City of Houston Activates Emergency Operations Center in Advance of Storm Threat

Update: (2:30pm) The City of Houston will return the Emergency Operations Center to Routine Readiness at 3:00pm.  The City of Houston did not receive any significant reports of damage or impacts associated with today’s storms, and the National Weather Service has canceled the Tornado Watch for the area.  The Office of Emergency Management will continue monitoring the weather and will work with response agencies in the event they need any information or assistance related to the weather.

HOUSTON – The City of Houston will activate the Emergency Operations Center, located at the Houston Emergency Center at 6:00am this morning in advance of the anticipated arrival of severe weather conditions. Initially staffed by representatives from the Houston Police Department, Houston Fire Department, Public Works & Engineering Department, and Office of Emergency Management, the City’s EOC is the primary coordination point for emergency response in Houston.

The National Weather Service (NWS) says the Houston area will likely see heavy rain, damaging winds, hail and the possibility of tornadoes throughout Sunday.  The area is expected to receive 1-3 inches of rain, with some areas receiving in excess of 3 inches throughout the day.  Depending on how storms line up over the region, some areas may see higher totals.

What the City is Doing

  • The Public Works & Engineering Department has pre-staged barricades throughout the City in areas prone to flooding, so they can be quickly deployed by emergency personnel if needed.
  • The Houston Fire Department has conducted preliminary checks of evacuation and high-water rescue boats and equipment to ensure it is available and ready in the event water rescues are needed.
  • The Houston Police Department has conducted readiness checks on their high water vehicles and staging them throughout the City so they can quickly be deployed if necessary.
  • The Office of Emergency Management has activated the Emergency Operations Center and is monitoring weather with NWS and the Harris County Flood Control District (HCFCD).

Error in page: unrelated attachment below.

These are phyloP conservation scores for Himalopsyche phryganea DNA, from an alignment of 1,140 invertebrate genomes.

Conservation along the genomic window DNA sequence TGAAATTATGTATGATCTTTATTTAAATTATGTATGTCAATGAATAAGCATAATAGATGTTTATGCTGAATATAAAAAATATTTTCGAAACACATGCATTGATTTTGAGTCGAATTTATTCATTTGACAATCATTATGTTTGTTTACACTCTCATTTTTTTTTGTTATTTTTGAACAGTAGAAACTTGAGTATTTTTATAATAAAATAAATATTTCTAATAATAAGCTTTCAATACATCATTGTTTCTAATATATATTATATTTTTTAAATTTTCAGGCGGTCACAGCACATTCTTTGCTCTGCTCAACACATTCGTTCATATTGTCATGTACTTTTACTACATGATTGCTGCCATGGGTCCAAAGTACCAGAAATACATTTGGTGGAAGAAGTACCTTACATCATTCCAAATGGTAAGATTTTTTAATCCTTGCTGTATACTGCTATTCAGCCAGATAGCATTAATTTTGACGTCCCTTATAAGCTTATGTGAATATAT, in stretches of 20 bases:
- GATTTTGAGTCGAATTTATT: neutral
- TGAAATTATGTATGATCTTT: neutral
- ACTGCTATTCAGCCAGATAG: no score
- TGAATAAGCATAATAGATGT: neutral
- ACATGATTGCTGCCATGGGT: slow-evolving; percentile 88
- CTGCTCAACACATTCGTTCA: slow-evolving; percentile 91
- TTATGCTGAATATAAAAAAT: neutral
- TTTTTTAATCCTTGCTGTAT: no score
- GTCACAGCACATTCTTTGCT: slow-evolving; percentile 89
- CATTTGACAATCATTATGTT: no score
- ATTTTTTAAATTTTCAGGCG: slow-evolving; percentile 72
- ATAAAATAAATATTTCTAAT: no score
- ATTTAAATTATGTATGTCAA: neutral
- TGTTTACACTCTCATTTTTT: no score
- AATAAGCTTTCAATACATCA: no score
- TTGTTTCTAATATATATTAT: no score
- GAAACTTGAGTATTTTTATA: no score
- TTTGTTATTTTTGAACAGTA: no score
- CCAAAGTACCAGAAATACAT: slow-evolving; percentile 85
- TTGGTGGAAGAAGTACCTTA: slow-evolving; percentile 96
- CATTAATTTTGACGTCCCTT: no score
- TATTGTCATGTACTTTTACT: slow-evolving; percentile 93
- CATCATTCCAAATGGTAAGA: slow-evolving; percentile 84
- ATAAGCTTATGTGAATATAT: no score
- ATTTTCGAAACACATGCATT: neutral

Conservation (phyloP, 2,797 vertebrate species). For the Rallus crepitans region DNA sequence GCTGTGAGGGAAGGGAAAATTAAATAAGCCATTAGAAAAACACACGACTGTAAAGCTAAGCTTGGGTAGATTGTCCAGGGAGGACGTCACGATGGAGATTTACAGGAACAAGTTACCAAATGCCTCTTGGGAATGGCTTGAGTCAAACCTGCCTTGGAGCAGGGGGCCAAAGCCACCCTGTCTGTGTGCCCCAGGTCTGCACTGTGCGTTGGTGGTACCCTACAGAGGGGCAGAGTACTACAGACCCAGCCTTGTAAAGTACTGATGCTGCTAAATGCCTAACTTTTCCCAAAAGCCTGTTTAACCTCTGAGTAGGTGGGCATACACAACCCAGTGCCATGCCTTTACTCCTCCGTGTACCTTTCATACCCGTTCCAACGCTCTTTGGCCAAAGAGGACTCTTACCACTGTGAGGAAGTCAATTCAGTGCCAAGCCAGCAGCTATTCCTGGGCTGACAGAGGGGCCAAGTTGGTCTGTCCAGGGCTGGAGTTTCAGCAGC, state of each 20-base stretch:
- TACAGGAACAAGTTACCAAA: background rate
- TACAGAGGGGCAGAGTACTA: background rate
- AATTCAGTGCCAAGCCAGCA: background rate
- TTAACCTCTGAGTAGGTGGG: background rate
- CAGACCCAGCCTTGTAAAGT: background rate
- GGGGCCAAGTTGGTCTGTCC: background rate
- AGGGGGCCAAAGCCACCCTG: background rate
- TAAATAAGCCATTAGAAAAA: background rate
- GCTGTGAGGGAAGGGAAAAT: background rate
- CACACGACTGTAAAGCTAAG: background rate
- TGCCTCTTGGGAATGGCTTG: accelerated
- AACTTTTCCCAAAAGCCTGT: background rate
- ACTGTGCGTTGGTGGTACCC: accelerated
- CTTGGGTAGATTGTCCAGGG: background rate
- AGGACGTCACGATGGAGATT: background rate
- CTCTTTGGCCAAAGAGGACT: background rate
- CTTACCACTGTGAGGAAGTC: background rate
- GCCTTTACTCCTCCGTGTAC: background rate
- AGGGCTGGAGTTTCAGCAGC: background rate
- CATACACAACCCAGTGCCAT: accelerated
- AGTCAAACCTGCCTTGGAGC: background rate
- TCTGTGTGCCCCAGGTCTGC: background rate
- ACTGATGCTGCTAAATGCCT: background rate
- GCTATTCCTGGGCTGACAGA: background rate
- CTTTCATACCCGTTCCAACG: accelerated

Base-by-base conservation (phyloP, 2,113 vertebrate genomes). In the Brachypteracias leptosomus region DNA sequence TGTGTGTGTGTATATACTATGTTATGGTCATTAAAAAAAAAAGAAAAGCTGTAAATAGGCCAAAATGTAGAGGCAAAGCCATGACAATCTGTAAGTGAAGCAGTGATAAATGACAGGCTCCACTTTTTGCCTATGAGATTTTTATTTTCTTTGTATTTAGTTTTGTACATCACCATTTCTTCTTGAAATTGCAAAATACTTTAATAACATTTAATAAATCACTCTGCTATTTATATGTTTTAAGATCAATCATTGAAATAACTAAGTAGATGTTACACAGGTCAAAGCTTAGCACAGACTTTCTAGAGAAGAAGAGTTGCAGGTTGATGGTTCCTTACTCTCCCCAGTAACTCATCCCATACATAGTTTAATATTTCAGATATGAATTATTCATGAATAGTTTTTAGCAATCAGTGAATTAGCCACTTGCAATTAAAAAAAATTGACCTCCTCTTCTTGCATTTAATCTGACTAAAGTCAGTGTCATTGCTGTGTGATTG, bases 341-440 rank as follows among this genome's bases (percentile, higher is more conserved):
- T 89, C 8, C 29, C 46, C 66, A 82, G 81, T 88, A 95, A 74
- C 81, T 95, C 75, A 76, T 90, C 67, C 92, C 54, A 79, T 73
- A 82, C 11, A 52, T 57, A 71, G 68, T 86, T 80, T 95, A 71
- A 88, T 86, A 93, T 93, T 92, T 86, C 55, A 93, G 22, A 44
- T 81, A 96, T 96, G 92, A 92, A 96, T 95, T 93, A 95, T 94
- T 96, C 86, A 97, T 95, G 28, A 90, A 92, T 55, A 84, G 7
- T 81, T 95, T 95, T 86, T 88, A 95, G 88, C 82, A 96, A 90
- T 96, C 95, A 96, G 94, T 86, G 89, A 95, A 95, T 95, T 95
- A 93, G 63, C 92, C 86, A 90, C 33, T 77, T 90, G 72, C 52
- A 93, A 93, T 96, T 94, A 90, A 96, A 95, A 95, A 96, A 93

What Houston Residents Can Do

Houston residents should prepare for the possibility of severe weather.  This includes:

  • Preparing for the possibility of power outages.  Have a charged flashlight readily available and extra batteries.
  • Removing articles from decks, patios and backyards that can be tossed in the wind.
  • If possible, moving vehicles into garages or under cover to protect against large hail.
  • Help keep storm drains clear and flowing, by ensuring streets and storm grates are clear from debris.
  • Identifying a safe, interior room on the lowest floor possible to seek shelter in the event a Tornado Warning is issued.
  • Evaluating plans for Sunday afternoon, to ensure they aren’t caught off guard away from their home if severe weather materializes.
  • Avoiding travel during periods of severe weather, and never driving into areas of high water. Remember, “Turn Around, Don’t Drown.”
  • Signing up for AlertHouston, the City’s emergency notification system at houstonemergency.org.
  • Ensuring they have a way to stay informed of changing conditions.  This includes having a battery-powered or hand-crank radio and extra batteries.

Reporting Damage or Flooding

Houston residents can report storm impacts to the City by calling 3-1-1 (713.837.0311), online at houston311.org, or through the Houston 311 mobile app for smartphones.
This includes:

  • Street or Building Flooding
  • Debris or Trees in a City street
  • or Displaced manhole covers

The City of Houston maintains a website with the latest information on power outages, school closures, city service interruptions and weather at houstonemergency.org. Additional updates will be provided through the OEM social media outlets on Twitter, FacebookInstagram, and Nextdoor.